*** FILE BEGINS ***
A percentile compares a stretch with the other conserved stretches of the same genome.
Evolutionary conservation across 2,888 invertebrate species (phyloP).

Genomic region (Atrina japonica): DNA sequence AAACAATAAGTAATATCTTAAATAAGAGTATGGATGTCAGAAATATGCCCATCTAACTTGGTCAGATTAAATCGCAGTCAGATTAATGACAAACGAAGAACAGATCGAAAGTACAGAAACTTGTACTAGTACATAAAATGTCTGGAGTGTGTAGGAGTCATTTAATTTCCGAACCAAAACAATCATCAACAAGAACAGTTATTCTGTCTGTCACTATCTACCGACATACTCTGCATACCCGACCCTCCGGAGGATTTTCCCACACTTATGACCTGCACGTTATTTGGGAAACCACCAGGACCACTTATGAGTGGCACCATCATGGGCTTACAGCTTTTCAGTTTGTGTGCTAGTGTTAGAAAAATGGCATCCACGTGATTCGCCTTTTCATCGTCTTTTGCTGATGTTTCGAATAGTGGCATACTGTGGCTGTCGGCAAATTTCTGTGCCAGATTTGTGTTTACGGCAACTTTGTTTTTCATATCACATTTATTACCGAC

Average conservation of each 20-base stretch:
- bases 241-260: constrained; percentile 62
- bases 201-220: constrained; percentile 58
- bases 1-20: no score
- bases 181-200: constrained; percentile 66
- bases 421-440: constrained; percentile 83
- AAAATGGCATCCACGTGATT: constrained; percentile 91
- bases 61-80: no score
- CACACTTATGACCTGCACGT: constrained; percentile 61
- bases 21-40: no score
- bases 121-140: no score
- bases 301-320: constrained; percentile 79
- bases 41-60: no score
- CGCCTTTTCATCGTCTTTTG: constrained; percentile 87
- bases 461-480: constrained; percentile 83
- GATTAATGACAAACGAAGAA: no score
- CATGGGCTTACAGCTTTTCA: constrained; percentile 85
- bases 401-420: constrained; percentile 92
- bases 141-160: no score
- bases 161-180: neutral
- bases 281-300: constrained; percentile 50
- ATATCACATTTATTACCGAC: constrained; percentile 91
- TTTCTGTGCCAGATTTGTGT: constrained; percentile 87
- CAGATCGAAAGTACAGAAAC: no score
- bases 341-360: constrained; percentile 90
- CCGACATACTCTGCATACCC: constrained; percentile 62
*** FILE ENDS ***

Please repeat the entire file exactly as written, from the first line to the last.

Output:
A percentile compares a stretch with the other conserved stretches of the same genome.
Evolutionary conservation across 2,888 invertebrate species (phyloP).

Genomic region (Atrina japonica): DNA sequence AAACAATAAGTAATATCTTAAATAAGAGTATGGATGTCAGAAATATGCCCATCTAACTTGGTCAGATTAAATCGCAGTCAGATTAATGACAAACGAAGAACAGATCGAAAGTACAGAAACTTGTACTAGTACATAAAATGTCTGGAGTGTGTAGGAGTCATTTAATTTCCGAACCAAAACAATCATCAACAAGAACAGTTATTCTGTCTGTCACTATCTACCGACATACTCTGCATACCCGACCCTCCGGAGGATTTTCCCACACTTATGACCTGCACGTTATTTGGGAAACCACCAGGACCACTTATGAGTGGCACCATCATGGGCTTACAGCTTTTCAGTTTGTGTGCTAGTGTTAGAAAAATGGCATCCACGTGATTCGCCTTTTCATCGTCTTTTGCTGATGTTTCGAATAGTGGCATACTGTGGCTGTCGGCAAATTTCTGTGCCAGATTTGTGTTTACGGCAACTTTGTTTTTCATATCACATTTATTACCGAC

Average conservation of each 20-base stretch:
- bases 241-260: constrained; percentile 62
- bases 201-220: constrained; percentile 58
- bases 1-20: no score
- bases 181-200: constrained; percentile 66
- bases 421-440: constrained; percentile 83
- AAAATGGCATCCACGTGATT: constrained; percentile 91
- bases 61-80: no score
- CACACTTATGACCTGCACGT: constrained; percentile 61
- bases 21-40: no score
- bases 121-140: no score
- bases 301-320: constrained; percentile 79
- bases 41-60: no score
- CGCCTTTTCATCGTCTTTTG: constrained; percentile 87
- bases 461-480: constrained; percentile 83
- GATTAATGACAAACGAAGAA: no score
- CATGGGCTTACAGCTTTTCA: constrained; percentile 85
- bases 401-420: constrained; percentile 92
- bases 141-160: no score
- bases 161-180: neutral
- bases 281-300: constrained; percentile 50
- ATATCACATTTATTACCGAC: constrained; percentile 91
- TTTCTGTGCCAGATTTGTGT: constrained; percentile 87
- CAGATCGAAAGTACAGAAAC: no score
- bases 341-360: constrained; percentile 90
- CCGACATACTCTGCATACCC: constrained; percentile 62